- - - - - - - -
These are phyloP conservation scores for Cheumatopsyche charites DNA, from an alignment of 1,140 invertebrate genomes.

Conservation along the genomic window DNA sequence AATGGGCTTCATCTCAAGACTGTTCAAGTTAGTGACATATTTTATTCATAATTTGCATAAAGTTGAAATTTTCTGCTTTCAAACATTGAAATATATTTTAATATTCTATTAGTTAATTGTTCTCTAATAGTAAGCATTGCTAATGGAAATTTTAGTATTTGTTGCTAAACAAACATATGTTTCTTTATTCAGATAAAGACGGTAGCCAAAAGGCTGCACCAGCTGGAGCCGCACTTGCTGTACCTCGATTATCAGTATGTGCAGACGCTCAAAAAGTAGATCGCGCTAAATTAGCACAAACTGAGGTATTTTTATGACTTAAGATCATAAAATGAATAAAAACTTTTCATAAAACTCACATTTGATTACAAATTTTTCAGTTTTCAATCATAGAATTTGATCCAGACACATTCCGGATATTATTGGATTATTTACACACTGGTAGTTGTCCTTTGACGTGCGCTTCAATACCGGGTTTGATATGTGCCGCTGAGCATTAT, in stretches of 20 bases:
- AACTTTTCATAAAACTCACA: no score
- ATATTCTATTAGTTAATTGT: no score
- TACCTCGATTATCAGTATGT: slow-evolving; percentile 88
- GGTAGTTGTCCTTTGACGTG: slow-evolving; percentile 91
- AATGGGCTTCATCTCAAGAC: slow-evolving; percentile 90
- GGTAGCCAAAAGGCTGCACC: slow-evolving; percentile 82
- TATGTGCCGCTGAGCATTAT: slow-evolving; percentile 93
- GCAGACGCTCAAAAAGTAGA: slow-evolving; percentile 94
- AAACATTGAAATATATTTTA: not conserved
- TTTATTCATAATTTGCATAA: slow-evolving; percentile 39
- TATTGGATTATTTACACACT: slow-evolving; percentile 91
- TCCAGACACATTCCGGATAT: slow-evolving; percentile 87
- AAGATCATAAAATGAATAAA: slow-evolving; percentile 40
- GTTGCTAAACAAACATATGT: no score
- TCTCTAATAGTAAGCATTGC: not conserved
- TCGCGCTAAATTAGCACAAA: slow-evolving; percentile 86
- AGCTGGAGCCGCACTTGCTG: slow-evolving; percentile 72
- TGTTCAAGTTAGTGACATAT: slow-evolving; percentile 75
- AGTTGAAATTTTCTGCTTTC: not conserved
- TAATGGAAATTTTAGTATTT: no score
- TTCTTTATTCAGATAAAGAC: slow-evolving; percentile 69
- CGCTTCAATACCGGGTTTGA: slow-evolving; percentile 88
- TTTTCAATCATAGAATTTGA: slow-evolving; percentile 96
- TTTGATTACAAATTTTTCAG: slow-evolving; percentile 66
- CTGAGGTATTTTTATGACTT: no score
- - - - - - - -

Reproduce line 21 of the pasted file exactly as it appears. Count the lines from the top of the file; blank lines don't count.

- AGTTGAAATTTTCTGCTTTC: not conserved